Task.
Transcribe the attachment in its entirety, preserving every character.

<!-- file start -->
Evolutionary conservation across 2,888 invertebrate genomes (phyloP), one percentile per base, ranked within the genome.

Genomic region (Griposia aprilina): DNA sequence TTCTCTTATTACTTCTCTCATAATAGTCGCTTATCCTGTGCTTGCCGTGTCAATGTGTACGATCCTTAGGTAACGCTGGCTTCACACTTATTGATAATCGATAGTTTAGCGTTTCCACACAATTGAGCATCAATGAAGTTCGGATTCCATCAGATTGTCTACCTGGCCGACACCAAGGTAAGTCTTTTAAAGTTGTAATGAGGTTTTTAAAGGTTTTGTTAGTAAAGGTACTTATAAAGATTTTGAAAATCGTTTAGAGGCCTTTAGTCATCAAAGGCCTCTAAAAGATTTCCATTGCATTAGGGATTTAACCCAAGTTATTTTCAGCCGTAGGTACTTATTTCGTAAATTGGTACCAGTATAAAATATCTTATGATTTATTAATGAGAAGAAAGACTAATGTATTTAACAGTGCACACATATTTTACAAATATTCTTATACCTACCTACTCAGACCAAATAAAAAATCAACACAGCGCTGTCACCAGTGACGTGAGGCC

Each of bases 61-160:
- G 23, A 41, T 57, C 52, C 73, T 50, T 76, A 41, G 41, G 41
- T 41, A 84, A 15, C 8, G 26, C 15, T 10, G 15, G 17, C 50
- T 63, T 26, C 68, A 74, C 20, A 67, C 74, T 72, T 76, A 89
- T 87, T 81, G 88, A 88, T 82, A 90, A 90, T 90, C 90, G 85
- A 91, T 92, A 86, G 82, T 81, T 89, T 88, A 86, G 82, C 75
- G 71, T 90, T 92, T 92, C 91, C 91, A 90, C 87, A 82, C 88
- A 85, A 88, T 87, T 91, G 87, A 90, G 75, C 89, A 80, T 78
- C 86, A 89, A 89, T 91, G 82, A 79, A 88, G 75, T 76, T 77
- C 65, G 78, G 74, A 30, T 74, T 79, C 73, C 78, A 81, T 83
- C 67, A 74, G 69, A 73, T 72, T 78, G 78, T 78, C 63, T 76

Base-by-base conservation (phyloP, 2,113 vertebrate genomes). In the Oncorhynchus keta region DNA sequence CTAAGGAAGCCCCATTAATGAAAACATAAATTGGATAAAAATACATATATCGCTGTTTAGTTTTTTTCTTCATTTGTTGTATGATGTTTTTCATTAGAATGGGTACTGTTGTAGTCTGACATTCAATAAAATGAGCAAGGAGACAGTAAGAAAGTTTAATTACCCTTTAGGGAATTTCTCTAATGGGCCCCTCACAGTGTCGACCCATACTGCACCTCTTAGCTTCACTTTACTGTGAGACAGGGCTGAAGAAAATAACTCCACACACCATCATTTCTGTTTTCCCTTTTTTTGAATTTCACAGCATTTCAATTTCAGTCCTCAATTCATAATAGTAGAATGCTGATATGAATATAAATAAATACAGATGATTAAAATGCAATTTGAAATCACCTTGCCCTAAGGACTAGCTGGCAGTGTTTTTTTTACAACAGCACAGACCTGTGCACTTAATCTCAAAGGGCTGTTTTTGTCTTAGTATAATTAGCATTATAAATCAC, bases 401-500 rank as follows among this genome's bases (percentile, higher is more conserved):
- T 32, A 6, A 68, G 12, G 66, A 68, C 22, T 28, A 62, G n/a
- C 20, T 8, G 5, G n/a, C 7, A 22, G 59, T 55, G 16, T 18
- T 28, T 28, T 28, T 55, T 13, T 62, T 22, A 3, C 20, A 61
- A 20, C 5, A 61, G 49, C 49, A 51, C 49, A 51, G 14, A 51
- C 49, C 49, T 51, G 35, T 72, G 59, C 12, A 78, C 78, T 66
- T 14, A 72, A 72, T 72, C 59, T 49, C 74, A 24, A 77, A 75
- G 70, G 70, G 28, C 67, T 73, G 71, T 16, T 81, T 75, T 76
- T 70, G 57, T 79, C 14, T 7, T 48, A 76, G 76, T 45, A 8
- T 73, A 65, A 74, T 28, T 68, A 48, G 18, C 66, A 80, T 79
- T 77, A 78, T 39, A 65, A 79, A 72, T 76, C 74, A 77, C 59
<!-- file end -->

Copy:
Evolutionary conservation across 2,888 invertebrate genomes (phyloP), one percentile per base, ranked within the genome.

Genomic region (Griposia aprilina): DNA sequence TTCTCTTATTACTTCTCTCATAATAGTCGCTTATCCTGTGCTTGCCGTGTCAATGTGTACGATCCTTAGGTAACGCTGGCTTCACACTTATTGATAATCGATAGTTTAGCGTTTCCACACAATTGAGCATCAATGAAGTTCGGATTCCATCAGATTGTCTACCTGGCCGACACCAAGGTAAGTCTTTTAAAGTTGTAATGAGGTTTTTAAAGGTTTTGTTAGTAAAGGTACTTATAAAGATTTTGAAAATCGTTTAGAGGCCTTTAGTCATCAAAGGCCTCTAAAAGATTTCCATTGCATTAGGGATTTAACCCAAGTTATTTTCAGCCGTAGGTACTTATTTCGTAAATTGGTACCAGTATAAAATATCTTATGATTTATTAATGAGAAGAAAGACTAATGTATTTAACAGTGCACACATATTTTACAAATATTCTTATACCTACCTACTCAGACCAAATAAAAAATCAACACAGCGCTGTCACCAGTGACGTGAGGCC

Each of bases 61-160:
- G 23, A 41, T 57, C 52, C 73, T 50, T 76, A 41, G 41, G 41
- T 41, A 84, A 15, C 8, G 26, C 15, T 10, G 15, G 17, C 50
- T 63, T 26, C 68, A 74, C 20, A 67, C 74, T 72, T 76, A 89
- T 87, T 81, G 88, A 88, T 82, A 90, A 90, T 90, C 90, G 85
- A 91, T 92, A 86, G 82, T 81, T 89, T 88, A 86, G 82, C 75
- G 71, T 90, T 92, T 92, C 91, C 91, A 90, C 87, A 82, C 88
- A 85, A 88, T 87, T 91, G 87, A 90, G 75, C 89, A 80, T 78
- C 86, A 89, A 89, T 91, G 82, A 79, A 88, G 75, T 76, T 77
- C 65, G 78, G 74, A 30, T 74, T 79, C 73, C 78, A 81, T 83
- C 67, A 74, G 69, A 73, T 72, T 78, G 78, T 78, C 63, T 76

Base-by-base conservation (phyloP, 2,113 vertebrate genomes). In the Oncorhynchus keta region DNA sequence CTAAGGAAGCCCCATTAATGAAAACATAAATTGGATAAAAATACATATATCGCTGTTTAGTTTTTTTCTTCATTTGTTGTATGATGTTTTTCATTAGAATGGGTACTGTTGTAGTCTGACATTCAATAAAATGAGCAAGGAGACAGTAAGAAAGTTTAATTACCCTTTAGGGAATTTCTCTAATGGGCCCCTCACAGTGTCGACCCATACTGCACCTCTTAGCTTCACTTTACTGTGAGACAGGGCTGAAGAAAATAACTCCACACACCATCATTTCTGTTTTCCCTTTTTTTGAATTTCACAGCATTTCAATTTCAGTCCTCAATTCATAATAGTAGAATGCTGATATGAATATAAATAAATACAGATGATTAAAATGCAATTTGAAATCACCTTGCCCTAAGGACTAGCTGGCAGTGTTTTTTTTACAACAGCACAGACCTGTGCACTTAATCTCAAAGGGCTGTTTTTGTCTTAGTATAATTAGCATTATAAATCAC, bases 401-500 rank as follows among this genome's bases (percentile, higher is more conserved):
- T 32, A 6, A 68, G 12, G 66, A 68, C 22, T 28, A 62, G n/a
- C 20, T 8, G 5, G n/a, C 7, A 22, G 59, T 55, G 16, T 18
- T 28, T 28, T 28, T 55, T 13, T 62, T 22, A 3, C 20, A 61
- A 20, C 5, A 61, G 49, C 49, A 51, C 49, A 51, G 14, A 51
- C 49, C 49, T 51, G 35, T 72, G 59, C 12, A 78, C 78, T 66
- T 14, A 72, A 72, T 72, C 59, T 49, C 74, A 24, A 77, A 75
- G 70, G 70, G 28, C 67, T 73, G 71, T 16, T 81, T 75, T 76
- T 70, G 57, T 79, C 14, T 7, T 48, A 76, G 76, T 45, A 8
- T 73, A 65, A 74, T 28, T 68, A 48, G 18, C 66, A 80, T 79
- T 77, A 78, T 39, A 65, A 79, A 72, T 76, C 74, A 77, C 59